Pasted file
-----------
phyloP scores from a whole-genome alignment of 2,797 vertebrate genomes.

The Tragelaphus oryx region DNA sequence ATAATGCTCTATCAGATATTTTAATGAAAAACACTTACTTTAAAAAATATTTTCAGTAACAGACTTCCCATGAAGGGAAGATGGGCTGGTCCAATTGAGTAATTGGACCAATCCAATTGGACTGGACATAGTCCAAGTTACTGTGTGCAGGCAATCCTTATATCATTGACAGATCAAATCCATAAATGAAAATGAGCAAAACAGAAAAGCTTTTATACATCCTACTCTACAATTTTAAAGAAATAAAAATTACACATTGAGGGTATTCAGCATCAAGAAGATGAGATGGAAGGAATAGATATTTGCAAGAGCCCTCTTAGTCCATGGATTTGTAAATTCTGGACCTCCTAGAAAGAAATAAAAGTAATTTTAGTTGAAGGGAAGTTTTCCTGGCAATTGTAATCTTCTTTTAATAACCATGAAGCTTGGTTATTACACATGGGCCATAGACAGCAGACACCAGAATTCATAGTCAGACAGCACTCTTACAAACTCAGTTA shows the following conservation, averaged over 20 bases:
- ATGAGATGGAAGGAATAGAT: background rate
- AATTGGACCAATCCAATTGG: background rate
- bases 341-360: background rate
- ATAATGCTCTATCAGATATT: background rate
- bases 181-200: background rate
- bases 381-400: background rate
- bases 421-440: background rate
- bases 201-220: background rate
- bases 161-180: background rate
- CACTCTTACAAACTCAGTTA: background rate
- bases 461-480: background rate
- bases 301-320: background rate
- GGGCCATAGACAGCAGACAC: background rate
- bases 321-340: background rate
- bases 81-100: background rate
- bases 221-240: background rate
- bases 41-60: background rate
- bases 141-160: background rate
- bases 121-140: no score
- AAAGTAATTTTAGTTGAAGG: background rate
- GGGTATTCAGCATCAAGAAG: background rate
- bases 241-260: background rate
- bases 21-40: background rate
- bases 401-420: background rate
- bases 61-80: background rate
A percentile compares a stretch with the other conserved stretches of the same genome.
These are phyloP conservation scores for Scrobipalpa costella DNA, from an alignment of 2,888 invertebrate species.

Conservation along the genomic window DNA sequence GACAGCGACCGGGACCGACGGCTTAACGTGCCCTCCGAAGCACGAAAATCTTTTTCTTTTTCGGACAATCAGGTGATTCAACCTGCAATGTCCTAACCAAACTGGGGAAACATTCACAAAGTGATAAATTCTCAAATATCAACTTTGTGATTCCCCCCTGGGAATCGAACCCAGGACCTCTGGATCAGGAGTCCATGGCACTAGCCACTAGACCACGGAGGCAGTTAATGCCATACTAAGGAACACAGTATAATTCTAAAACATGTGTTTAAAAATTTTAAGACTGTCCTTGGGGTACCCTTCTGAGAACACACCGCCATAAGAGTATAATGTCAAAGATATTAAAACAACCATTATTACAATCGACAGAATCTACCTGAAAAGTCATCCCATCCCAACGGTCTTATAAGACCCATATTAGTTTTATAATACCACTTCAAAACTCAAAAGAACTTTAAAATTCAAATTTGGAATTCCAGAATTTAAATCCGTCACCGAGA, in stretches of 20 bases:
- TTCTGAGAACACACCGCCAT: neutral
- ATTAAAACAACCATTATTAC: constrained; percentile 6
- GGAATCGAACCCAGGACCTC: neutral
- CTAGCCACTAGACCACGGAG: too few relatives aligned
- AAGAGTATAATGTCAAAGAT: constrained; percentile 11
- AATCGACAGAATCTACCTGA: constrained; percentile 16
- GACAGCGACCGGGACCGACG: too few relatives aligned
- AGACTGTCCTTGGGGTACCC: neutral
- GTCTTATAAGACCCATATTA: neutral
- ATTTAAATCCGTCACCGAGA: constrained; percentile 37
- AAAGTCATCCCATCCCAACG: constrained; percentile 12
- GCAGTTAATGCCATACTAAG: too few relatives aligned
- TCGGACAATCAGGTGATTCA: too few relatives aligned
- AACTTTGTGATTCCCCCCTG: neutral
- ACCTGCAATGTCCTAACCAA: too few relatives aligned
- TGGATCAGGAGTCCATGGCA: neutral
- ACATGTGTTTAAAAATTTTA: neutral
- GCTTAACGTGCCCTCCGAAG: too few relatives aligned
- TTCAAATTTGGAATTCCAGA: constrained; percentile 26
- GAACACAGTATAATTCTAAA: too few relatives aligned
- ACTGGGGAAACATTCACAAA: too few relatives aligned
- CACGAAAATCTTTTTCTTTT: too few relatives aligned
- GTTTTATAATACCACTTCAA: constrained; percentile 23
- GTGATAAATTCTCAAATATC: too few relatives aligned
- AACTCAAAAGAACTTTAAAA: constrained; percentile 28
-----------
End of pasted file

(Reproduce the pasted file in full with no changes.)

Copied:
phyloP scores from a whole-genome alignment of 2,797 vertebrate genomes.

The Tragelaphus oryx region DNA sequence ATAATGCTCTATCAGATATTTTAATGAAAAACACTTACTTTAAAAAATATTTTCAGTAACAGACTTCCCATGAAGGGAAGATGGGCTGGTCCAATTGAGTAATTGGACCAATCCAATTGGACTGGACATAGTCCAAGTTACTGTGTGCAGGCAATCCTTATATCATTGACAGATCAAATCCATAAATGAAAATGAGCAAAACAGAAAAGCTTTTATACATCCTACTCTACAATTTTAAAGAAATAAAAATTACACATTGAGGGTATTCAGCATCAAGAAGATGAGATGGAAGGAATAGATATTTGCAAGAGCCCTCTTAGTCCATGGATTTGTAAATTCTGGACCTCCTAGAAAGAAATAAAAGTAATTTTAGTTGAAGGGAAGTTTTCCTGGCAATTGTAATCTTCTTTTAATAACCATGAAGCTTGGTTATTACACATGGGCCATAGACAGCAGACACCAGAATTCATAGTCAGACAGCACTCTTACAAACTCAGTTA shows the following conservation, averaged over 20 bases:
- ATGAGATGGAAGGAATAGAT: background rate
- AATTGGACCAATCCAATTGG: background rate
- bases 341-360: background rate
- ATAATGCTCTATCAGATATT: background rate
- bases 181-200: background rate
- bases 381-400: background rate
- bases 421-440: background rate
- bases 201-220: background rate
- bases 161-180: background rate
- CACTCTTACAAACTCAGTTA: background rate
- bases 461-480: background rate
- bases 301-320: background rate
- GGGCCATAGACAGCAGACAC: background rate
- bases 321-340: background rate
- bases 81-100: background rate
- bases 221-240: background rate
- bases 41-60: background rate
- bases 141-160: background rate
- bases 121-140: no score
- AAAGTAATTTTAGTTGAAGG: background rate
- GGGTATTCAGCATCAAGAAG: background rate
- bases 241-260: background rate
- bases 21-40: background rate
- bases 401-420: background rate
- bases 61-80: background rate
A percentile compares a stretch with the other conserved stretches of the same genome.
These are phyloP conservation scores for Scrobipalpa costella DNA, from an alignment of 2,888 invertebrate species.

Conservation along the genomic window DNA sequence GACAGCGACCGGGACCGACGGCTTAACGTGCCCTCCGAAGCACGAAAATCTTTTTCTTTTTCGGACAATCAGGTGATTCAACCTGCAATGTCCTAACCAAACTGGGGAAACATTCACAAAGTGATAAATTCTCAAATATCAACTTTGTGATTCCCCCCTGGGAATCGAACCCAGGACCTCTGGATCAGGAGTCCATGGCACTAGCCACTAGACCACGGAGGCAGTTAATGCCATACTAAGGAACACAGTATAATTCTAAAACATGTGTTTAAAAATTTTAAGACTGTCCTTGGGGTACCCTTCTGAGAACACACCGCCATAAGAGTATAATGTCAAAGATATTAAAACAACCATTATTACAATCGACAGAATCTACCTGAAAAGTCATCCCATCCCAACGGTCTTATAAGACCCATATTAGTTTTATAATACCACTTCAAAACTCAAAAGAACTTTAAAATTCAAATTTGGAATTCCAGAATTTAAATCCGTCACCGAGA, in stretches of 20 bases:
- TTCTGAGAACACACCGCCAT: neutral
- ATTAAAACAACCATTATTAC: constrained; percentile 6
- GGAATCGAACCCAGGACCTC: neutral
- CTAGCCACTAGACCACGGAG: too few relatives aligned
- AAGAGTATAATGTCAAAGAT: constrained; percentile 11
- AATCGACAGAATCTACCTGA: constrained; percentile 16
- GACAGCGACCGGGACCGACG: too few relatives aligned
- AGACTGTCCTTGGGGTACCC: neutral
- GTCTTATAAGACCCATATTA: neutral
- ATTTAAATCCGTCACCGAGA: constrained; percentile 37
- AAAGTCATCCCATCCCAACG: constrained; percentile 12
- GCAGTTAATGCCATACTAAG: too few relatives aligned
- TCGGACAATCAGGTGATTCA: too few relatives aligned
- AACTTTGTGATTCCCCCCTG: neutral
- ACCTGCAATGTCCTAACCAA: too few relatives aligned
- TGGATCAGGAGTCCATGGCA: neutral
- ACATGTGTTTAAAAATTTTA: neutral
- GCTTAACGTGCCCTCCGAAG: too few relatives aligned
- TTCAAATTTGGAATTCCAGA: constrained; percentile 26
- GAACACAGTATAATTCTAAA: too few relatives aligned
- ACTGGGGAAACATTCACAAA: too few relatives aligned
- CACGAAAATCTTTTTCTTTT: too few relatives aligned
- GTTTTATAATACCACTTCAA: constrained; percentile 23
- GTGATAAATTCTCAAATATC: too few relatives aligned
- AACTCAAAAGAACTTTAAAA: constrained; percentile 28